Since its release in fall 2018, Apple’s screen time tracking system has provided fascinating insights into how Americans use their smartphones. So, what does screen time in the U.S. look like? We compiled 2,000+ users’ screen time data below to find out.
In 2019, we rely on our smartphones for just about everything. We have apps to ensure we never get lost, can keep up with our friends’ latest tropical vacation, and be plugged into our email whenever we desire. In September 2018, Apple’s iOS 12 update provided us iPhone users with a new tool – the ability to track and be updated on our screen time usage.
This tracking system funneled new data toward popular attention on what iPhone usage actually looks like for Americans. In addition to screen time, the chart in the Settings app also lists out the number of notifications, the number of times a phone is picked up or unlocked, the amount of time spent on social apps, and other data points associated with usage. This screen time check-in can be eye-opening. A few minutes here and there spent checking in on apps doesn’t necessarily feel like that much time, but it can actually total up to a lot of time.
In order to get a more clear picture of how much time Americans spend on their phones each day, we recently conducted a survey on screen time habits. We asked 2,103 survey respondents to open the screen time portion of the Settings app and report data points including their daily screen time in minutes and their most-used apps.
First, our survey asked about daily screen time, and broke down the results by state. The Southwestern United States, as it turns out, is a hotbed for smartphone usage. Two out of the three states with the highest screen time are located there – Nevada (262 minutes), Arizona (276 minutes), and Connecticut (262 minutes). We were fascinated to find that the average amount of daily screen time for every state in the country is over 2 hours long, and as a whole country, Americans spend an average of 177.62 minutes, or almost 3 hours, on their phone a day. Residents of the state with the highest average screen time, Arizona, use their phone for almost 5 hours a day. And the state with the lowest average daily screen time? Oklahoma (131 minutes), followed by Oregon (132 minutes), and Wyoming (134 minutes).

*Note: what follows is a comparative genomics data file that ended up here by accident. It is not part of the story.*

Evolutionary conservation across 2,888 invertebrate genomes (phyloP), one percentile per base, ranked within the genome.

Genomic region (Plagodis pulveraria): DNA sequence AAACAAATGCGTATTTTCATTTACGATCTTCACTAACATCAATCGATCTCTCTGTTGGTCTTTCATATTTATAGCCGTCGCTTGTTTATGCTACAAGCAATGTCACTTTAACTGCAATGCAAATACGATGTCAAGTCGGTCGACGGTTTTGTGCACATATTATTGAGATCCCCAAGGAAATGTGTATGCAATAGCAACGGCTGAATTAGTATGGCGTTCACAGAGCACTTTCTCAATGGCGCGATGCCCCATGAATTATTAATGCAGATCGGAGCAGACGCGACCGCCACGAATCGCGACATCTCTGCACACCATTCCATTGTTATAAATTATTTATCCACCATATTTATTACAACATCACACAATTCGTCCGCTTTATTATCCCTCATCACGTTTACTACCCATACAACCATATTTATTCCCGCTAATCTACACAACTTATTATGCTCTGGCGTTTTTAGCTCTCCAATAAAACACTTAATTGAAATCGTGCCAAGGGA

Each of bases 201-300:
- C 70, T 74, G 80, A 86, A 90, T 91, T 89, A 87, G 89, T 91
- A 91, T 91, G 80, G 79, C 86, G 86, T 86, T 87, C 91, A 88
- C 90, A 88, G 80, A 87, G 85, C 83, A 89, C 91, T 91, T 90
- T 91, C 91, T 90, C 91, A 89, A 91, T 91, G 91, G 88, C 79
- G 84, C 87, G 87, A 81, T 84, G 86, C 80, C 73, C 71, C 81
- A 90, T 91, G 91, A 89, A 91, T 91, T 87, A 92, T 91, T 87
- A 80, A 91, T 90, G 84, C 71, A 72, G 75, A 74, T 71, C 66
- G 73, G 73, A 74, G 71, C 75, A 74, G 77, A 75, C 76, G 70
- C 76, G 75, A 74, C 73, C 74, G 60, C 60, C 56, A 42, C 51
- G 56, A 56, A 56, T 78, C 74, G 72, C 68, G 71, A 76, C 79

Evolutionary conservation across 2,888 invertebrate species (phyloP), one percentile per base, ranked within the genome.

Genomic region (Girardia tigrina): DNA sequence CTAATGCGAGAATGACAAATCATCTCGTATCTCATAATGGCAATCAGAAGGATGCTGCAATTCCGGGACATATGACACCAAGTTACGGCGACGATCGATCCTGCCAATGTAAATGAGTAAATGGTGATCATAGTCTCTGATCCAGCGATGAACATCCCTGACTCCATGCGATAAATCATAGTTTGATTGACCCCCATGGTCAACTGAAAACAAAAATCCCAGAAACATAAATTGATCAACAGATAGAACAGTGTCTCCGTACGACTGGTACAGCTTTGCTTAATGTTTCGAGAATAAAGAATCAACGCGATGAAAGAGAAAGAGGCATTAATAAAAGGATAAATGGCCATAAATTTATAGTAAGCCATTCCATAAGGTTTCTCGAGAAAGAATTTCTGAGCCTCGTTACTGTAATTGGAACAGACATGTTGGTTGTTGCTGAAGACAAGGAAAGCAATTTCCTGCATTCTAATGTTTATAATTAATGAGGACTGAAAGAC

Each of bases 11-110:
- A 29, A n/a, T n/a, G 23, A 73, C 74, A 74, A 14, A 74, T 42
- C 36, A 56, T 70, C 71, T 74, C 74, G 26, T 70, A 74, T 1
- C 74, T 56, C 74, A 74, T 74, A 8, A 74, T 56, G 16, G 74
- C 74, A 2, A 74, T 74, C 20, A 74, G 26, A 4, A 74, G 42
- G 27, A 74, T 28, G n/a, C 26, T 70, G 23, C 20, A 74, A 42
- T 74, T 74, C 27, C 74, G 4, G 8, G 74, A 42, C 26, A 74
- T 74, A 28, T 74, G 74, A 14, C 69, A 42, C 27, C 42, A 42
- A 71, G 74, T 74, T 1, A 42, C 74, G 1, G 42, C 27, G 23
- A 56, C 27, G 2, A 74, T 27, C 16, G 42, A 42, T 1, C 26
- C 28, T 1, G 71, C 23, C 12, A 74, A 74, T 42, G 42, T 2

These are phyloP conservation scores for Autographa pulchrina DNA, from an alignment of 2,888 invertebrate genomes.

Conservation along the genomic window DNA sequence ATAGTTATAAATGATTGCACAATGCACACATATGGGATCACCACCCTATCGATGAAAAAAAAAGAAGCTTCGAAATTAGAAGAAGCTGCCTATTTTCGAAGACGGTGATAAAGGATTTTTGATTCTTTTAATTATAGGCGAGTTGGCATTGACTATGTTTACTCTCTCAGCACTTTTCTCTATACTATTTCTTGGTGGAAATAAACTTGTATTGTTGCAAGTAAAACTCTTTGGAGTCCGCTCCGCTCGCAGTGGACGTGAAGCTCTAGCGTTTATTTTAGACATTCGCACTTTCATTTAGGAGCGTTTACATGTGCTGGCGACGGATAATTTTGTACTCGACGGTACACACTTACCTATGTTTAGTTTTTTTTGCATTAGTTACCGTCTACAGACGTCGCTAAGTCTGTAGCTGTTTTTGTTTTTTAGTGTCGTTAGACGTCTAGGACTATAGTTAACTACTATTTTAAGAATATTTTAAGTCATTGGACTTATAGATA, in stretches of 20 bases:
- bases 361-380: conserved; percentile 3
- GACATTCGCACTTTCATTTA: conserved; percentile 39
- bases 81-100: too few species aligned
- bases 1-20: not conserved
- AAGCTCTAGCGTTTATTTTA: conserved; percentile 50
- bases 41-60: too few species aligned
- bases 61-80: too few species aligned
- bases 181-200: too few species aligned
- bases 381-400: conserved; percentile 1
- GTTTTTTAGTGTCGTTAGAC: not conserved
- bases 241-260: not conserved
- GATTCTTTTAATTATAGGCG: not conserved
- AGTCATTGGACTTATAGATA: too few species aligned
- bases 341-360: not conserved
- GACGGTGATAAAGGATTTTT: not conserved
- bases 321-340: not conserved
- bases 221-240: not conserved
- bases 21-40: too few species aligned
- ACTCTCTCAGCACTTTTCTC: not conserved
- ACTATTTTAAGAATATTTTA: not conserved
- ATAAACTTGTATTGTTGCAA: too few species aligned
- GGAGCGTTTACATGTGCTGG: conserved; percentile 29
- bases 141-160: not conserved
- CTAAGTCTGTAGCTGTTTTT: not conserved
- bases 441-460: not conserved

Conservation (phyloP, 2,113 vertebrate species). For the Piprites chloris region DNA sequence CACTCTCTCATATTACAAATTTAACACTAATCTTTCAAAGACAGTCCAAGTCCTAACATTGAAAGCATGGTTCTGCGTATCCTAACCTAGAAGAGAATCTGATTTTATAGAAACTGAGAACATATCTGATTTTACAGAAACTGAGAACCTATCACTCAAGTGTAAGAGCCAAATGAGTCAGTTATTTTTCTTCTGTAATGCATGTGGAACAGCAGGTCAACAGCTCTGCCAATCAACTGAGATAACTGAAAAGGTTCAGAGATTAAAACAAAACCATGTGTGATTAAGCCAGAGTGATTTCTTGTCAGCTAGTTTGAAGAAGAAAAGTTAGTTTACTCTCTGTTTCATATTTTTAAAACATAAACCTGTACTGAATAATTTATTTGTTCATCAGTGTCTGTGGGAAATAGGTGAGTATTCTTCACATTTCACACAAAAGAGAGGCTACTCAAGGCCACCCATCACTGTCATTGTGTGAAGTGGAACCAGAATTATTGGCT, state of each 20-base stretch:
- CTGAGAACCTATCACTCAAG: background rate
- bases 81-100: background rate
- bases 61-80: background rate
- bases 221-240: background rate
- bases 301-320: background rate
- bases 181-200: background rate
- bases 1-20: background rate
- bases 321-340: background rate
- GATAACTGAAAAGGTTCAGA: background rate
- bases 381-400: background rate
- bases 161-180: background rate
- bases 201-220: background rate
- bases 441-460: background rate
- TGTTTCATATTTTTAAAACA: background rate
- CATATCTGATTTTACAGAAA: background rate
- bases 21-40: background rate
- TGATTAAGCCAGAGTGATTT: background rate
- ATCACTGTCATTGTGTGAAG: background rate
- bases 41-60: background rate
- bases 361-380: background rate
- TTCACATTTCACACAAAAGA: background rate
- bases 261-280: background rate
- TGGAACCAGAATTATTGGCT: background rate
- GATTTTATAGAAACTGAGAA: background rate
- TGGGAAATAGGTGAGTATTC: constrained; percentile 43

Our team also wanted to see what screen time usage looked like on a weekly basis. We used each state’s daily average to calculate their projected weekly average. According to our projections, Arizona residents spend an average of 32.2 hours on their phone a week. Compare that to the state with the lowest screen time, Oklahoma, whose residents spend on average less than half of that time on their phone per week (15.28 hours). As a whole, Americans spend an average of 20 hours a week on their phones.
Considering the way we spend our time projected out over the course of a year can be really impactful. To demonstrate this, we use the daily screen time average for each state to calculate the amount of time in days that people would spend on their phones over the course of the year. The results are staggering. Americans across the United States spend an average of 45 days on their phone. Read through the above graphic to see the annual screen time breakdown state-by-state.
Of course, technology adoption depends upon more than just location. Another factor we explored was the difference in screen time among generations in our respondents. Perhaps unsurprisingly, Millennials use their phone the most across the board. The average daily screen time for Millennials is 205 minutes; for Gen Xers, 169 minutes; and for Baby Boomers, 136 minutes. While the difference between generations is significant per day, each generation spends over a month on their phone per year.
Finally, our survey broke down the screen time habits of men and women to identify the differences. Our results showed that while women have a longer average screen time (187 minutes) than men (167 minutes), they shared the same most-used apps, albeit in different orders: Facebook, YouTube, Reddit, Instagram, and Safari.
It’s no secret that Americans love their smartphones. This data proves that in many places, they’re glued to them. When considering the amount of time that many people spend on their phones, we here at Simple Texting urge you to consider the importance of including SMS marketing into your overall customer relationship and marketing strategy.
Alfredo leads the marketing team at SimpleTexting. In addition to writing about SMS, he also talks about it—literally. He narrates our how-to videos.More Posts from Alfredo Salkeld
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